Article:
Elon Musk Says Flights to Mars Will Start in 2019

SpaceX founder Elon Musk gave a rough estimate on when a voyage to Mars will take place, and it's closer than you might think.

Musk held a question-and-answer segment with fans while attending the South by Southwest festival (SXSW) this weekend and was asked about the possibilities of sending a spaceship to the red planet.

"We are building the first Mars, or interplanetary ship, and I think well [s.i.c.] be able to [do] short trips, flights by first half of next year," Musk said, according to CNBC. "Although sometimes, my timelines are a little, you know..."

Musk announced back in September that by 2022 he wants his privately-funded company to send a cargo mission to Mars, with the intent on finding sources of water and establish the first human settlement on a planet other than Earth.

The SpaceX BFR rocket system is expected to have the capabilities of interplanetary flight and be reusable, even though a trip would cost between five-six million per flight.

"The biggest thing that would be helpful is just general support and encouragement and goodwill," Musk said. "I think once we build it we'll have a point of proof something that other companies and countries can go and do. They certainly don't think it's possible, but if we do they'll up their game."

Musk went on to say the colony would need basic living fundamentals before it officially becomes a colony, hinting at things like glass domes and power stations. After that, "then really the explosion of entrepreneurial opportunity [will begin] because Mars will need everything from iron foundries to pizza joints."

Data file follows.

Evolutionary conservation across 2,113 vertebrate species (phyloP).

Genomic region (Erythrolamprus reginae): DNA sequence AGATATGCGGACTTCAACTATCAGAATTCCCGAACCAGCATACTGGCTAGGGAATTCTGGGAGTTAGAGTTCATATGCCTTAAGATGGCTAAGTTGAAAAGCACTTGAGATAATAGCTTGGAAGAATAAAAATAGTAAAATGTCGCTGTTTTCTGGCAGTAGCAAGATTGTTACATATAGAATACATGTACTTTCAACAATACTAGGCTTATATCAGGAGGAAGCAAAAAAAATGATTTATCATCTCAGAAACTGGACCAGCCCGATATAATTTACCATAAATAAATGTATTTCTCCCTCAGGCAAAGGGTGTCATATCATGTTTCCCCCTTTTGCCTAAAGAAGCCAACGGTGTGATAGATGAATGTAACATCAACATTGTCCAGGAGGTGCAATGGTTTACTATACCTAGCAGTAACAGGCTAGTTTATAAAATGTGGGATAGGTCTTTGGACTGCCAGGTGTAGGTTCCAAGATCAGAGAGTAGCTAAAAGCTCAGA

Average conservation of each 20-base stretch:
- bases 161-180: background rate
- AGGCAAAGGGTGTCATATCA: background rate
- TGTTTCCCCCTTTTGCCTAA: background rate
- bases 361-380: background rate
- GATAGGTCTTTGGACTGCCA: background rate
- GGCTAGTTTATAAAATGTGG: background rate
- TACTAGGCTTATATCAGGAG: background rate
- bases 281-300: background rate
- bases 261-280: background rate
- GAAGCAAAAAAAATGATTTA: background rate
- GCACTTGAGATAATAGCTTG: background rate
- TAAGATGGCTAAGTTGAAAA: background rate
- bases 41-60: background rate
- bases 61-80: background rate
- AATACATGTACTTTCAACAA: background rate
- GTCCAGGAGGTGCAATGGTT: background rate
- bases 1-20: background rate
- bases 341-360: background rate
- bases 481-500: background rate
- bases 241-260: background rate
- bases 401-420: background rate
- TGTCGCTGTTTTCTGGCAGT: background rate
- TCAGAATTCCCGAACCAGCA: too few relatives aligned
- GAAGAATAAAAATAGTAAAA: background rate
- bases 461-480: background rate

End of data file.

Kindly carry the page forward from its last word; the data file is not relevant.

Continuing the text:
The SpaceX program launched its Falcon Heavy rocket, the most powerful rocket to take flight in history, back in February, carrying Musk's Tesla Roadster and an astronaut dummy into space.

Musk, who was being filmed by National Geographic as the rocket launched from the Kennedy Space Center, was astounded as he watched the flight.

"Holy flying f—, that thing took off," Musk said.

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After watching the launch from monitors inside the space center, Musk ran outside to watch the rocket as it headed for Earth's orbit. The Falcon Heavy's side boosters detached and safely landed in their target locations back on the ground, prompting Musk to say, "Look at that, that's unreal."

Elsewhere in the interview, Musk answered questions about his other business ventures, including the Tesla automobile company and The Boring Company, which he joked he actually spends more time tweeting about than actually working on.